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United States v. McCloud

United States District Court, W.D. Virginia, Abingdon Division

April 8, 2014

JAMES McCLOUD, Defendant.

Mary Kathleen Carnell, Special Assistant United States Attorney, Abingdon, Virginia, for United States; James McCloud, Pro Se Defendant.


JAMES P. JONES, District Judge.

Defendant James McCloud, proceeding pro se, filed the present Motion to Vacate, Set Aside, or Correct Sentence pursuant to 28 U.S.C. § 2255. The United States has moved to dismiss the motion as untimely and McCloud has responded. I find that the motion is barred by the applicable statute of limitations.[1]


James McCloud pleaded guilty in this court to Count One of an Indictment that charged him with possession of certain firearms after having been convicted of a felony, in violation of 18 U.S.C. § 922(g)(1) (Count One § 1), as well as possession of the same firearms at the same time after conviction of a misdemeanor crime of domestic violence, in violation of 18 U.S.C. § 922(g)(9) (Count One § 2). Prior to sentencing, an issue arose as to whether McCloud had the necessary three predicate convictions in order to be eligible for a mandatory sentence under the Armed Career Criminal Act ("ACCA"), 18 U.S.C. § 924(e). The three prior convictions were two 1998 convictions in this court, one for possession of an unregistered machine gun and one for possession of a sawed-off shotgun, and a 2000 conviction in the Circuit Court of Tazewell County, Virginia, for malicious wounding. McCloud argued that the malicious wounding conviction did not qualify as an ACCA predicate because he had received a diversionary sentence after a guilty plea. I ruled to the contrary, United States v. McCloud, 158 F.Supp.2d 744, 748 (W.D. Va. 2001), and on October 11, 2001, I sentenced him under the ACCA to the statutory mandatory minimum 15 years of imprisonment. McCloud did not appeal.

McCloud signed and dated the present § 2255 motion on February 14, 2012. He alleges that his conviction under 18 U.S.C. § 922(g)(9) and his sentence under the ACCA are invalid. The government has moved to dismiss McCloud's motion as untimely under 28 U.S.C. § 2255(f). McCloud now asserts that his claims are timely in light of the recent case of Descamps v. United States, 133 S.Ct. 2276 (2013), upon which authority he contends he is entitled to relief.[2]


A person convicted of a federal offense has one year to file a § 2255 motion, starting from the latest of the following dates:

(1) the date on which the judgment of conviction becomes final;
(2) the date on which the impediment to making a motion created by governmental action in violation of the Constitution or laws of the United States is removed, if the movant was prevented from making a motion by such governmental action;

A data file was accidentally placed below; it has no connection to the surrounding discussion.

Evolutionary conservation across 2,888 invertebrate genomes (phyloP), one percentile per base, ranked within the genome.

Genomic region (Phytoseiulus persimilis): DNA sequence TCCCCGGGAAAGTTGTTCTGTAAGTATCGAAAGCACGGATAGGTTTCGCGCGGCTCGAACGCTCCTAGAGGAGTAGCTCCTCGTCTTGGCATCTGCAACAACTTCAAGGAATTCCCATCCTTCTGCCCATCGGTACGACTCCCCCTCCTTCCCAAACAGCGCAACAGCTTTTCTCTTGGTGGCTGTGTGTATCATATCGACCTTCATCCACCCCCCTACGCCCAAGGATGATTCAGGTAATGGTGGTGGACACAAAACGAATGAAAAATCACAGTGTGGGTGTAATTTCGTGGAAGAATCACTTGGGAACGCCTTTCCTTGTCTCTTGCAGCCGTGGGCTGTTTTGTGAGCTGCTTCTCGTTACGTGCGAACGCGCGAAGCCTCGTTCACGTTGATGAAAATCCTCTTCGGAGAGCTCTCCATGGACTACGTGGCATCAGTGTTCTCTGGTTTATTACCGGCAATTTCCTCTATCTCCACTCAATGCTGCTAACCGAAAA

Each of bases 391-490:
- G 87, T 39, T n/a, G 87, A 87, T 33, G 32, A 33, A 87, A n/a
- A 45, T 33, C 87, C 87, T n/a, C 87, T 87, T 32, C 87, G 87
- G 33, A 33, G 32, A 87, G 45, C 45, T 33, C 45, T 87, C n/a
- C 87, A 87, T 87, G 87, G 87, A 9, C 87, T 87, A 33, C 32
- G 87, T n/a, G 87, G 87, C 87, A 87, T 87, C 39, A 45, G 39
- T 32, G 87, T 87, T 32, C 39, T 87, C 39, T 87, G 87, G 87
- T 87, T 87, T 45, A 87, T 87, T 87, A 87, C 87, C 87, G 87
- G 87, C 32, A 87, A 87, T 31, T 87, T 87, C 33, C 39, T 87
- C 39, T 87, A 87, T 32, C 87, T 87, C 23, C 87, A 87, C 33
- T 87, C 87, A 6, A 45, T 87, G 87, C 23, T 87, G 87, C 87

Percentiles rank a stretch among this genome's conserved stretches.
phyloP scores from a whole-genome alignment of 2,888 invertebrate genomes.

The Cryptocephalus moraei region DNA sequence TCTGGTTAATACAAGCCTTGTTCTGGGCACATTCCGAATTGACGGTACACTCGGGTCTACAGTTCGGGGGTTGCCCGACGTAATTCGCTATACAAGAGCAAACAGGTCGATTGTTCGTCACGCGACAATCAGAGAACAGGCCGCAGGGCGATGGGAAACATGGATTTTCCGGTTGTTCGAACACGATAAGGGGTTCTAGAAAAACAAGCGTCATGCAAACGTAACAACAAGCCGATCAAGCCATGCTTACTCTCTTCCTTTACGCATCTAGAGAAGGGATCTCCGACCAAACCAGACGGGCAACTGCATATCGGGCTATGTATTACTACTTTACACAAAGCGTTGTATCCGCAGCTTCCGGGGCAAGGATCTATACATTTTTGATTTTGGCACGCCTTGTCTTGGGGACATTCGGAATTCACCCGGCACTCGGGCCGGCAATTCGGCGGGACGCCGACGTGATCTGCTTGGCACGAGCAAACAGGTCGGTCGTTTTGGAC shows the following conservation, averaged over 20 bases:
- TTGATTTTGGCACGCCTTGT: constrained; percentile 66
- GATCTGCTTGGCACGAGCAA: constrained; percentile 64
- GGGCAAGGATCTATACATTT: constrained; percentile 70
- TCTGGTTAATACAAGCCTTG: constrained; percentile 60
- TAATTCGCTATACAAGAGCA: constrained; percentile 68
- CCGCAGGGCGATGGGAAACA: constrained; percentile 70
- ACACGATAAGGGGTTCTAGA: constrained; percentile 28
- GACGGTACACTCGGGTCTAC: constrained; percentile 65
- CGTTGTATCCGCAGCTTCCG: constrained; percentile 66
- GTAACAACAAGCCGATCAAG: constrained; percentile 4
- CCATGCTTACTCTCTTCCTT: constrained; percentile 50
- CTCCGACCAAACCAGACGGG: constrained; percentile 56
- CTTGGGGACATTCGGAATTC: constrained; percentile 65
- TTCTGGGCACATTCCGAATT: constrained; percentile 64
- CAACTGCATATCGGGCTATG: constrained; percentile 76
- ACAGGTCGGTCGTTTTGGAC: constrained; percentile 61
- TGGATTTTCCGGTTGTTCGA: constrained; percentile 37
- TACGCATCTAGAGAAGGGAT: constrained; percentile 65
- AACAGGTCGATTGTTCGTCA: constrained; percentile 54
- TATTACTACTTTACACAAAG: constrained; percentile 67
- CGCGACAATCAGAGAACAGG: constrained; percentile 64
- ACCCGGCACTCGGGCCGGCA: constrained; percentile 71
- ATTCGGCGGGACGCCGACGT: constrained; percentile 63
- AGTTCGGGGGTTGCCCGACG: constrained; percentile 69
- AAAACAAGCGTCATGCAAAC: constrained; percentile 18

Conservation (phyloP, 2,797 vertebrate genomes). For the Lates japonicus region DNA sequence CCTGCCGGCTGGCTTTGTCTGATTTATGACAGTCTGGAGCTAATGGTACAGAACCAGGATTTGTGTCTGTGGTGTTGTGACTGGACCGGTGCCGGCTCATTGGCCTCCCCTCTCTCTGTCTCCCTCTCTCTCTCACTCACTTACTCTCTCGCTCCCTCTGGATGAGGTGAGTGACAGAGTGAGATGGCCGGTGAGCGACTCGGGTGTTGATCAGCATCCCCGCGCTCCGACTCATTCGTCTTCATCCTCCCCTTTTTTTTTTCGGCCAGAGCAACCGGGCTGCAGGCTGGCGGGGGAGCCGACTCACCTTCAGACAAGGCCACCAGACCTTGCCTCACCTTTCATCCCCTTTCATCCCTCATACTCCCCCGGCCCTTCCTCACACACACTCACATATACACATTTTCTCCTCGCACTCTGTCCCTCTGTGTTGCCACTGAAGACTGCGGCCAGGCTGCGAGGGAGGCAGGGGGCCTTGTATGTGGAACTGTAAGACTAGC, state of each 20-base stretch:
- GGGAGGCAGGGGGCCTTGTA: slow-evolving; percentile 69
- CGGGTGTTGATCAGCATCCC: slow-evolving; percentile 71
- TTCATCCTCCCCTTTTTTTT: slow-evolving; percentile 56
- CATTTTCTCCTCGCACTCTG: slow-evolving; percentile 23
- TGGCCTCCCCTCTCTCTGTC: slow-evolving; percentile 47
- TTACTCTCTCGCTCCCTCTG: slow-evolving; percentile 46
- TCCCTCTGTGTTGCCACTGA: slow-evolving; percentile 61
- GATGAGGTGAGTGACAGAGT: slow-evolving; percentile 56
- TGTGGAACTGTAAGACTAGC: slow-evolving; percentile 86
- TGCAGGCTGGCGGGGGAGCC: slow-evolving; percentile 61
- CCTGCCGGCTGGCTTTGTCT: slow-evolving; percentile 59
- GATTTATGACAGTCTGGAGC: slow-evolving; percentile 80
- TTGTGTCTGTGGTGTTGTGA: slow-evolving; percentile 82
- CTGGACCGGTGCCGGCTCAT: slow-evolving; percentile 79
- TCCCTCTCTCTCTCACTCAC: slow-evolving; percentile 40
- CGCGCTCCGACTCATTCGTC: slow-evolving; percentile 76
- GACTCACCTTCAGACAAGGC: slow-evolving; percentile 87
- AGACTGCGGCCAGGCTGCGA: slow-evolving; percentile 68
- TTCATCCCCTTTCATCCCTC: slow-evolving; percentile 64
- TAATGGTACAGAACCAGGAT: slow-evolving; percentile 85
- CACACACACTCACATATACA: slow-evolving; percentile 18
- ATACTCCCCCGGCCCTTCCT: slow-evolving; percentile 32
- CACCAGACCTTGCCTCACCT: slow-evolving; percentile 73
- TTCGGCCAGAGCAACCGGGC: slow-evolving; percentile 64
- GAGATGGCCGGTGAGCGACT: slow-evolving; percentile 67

(3) the date on which the right asserted was initially recognized by the Supreme Court, if that right has been newly recognized by the Supreme Court and made retroactively applicable to cases on collateral review; or
(4) the date on which the facts supporting the claim or claims presented could have been discovered through the exercise of due diligence.

28 U.S.C. § 2255(f). If the defendant does not appeal, his conviction becomes final when his opportunity to appeal expires. Clay v. United States, 537 U.S. 522, 524-25, 532 (2003).

Clearly, McCloud filed his § 2255 motion outside the limitation period defined under § 2255(f)(1). Because McCloud did not appeal the October 11, 2001, judgment, his conviction became final on October 23, 2001, when his opportunity to appeal expired.[3] McCloud then had one year - until October 23, 2002 - in which to file a timely § 2255 motion. Because McCloud filed his § 2255 motion, at the earliest, on February 14, 2012, [4] his claims are untimely under § 2255(f)(1). Moreover, McCloud has not alleged facts upon which his § 2255 motion could be deemed timely under § 2255(f)(2), based on the removal of a governmental impediment, or § 2255(f)(4), based on newly discovered facts.

In Descamps, the Supreme Court held that in determining whether a predicate crime is a violent felony under the ACCA, a sentencing court may not use the so-called modified categorical approach when the crime in question has a single, indivisible set of elements. 133 S.Ct. at 2282. Descamps has not been made retroactive to apply to cases on collateral review and thus does not fall within the exception contained in 28 U.S.C. § 2255(f)(3). See, e.g., United States v. Davis, No. 13 C 50360, 2014 WL 1047760, at *5 (N.D. Ill. Mar. 18, 2014). While it is apparently the current policy of the Department of Justice to refrain from asserting that Descamps is not retroactive, see Parker v. Walton, No. 13-cv-1110-DRH-CJP, 2014 WL 1242401, at *2 (S.D. Ill. Mar. 26, 2014), there is no valid argument made here that a modified categorical approach was necessary in order to determine that McCloud's convictions were valid ACCA predicates.


For the forgoing reasons, McCloud's motion will be denied as barred by the statute of limitations. A separate Order will be entered herewith.

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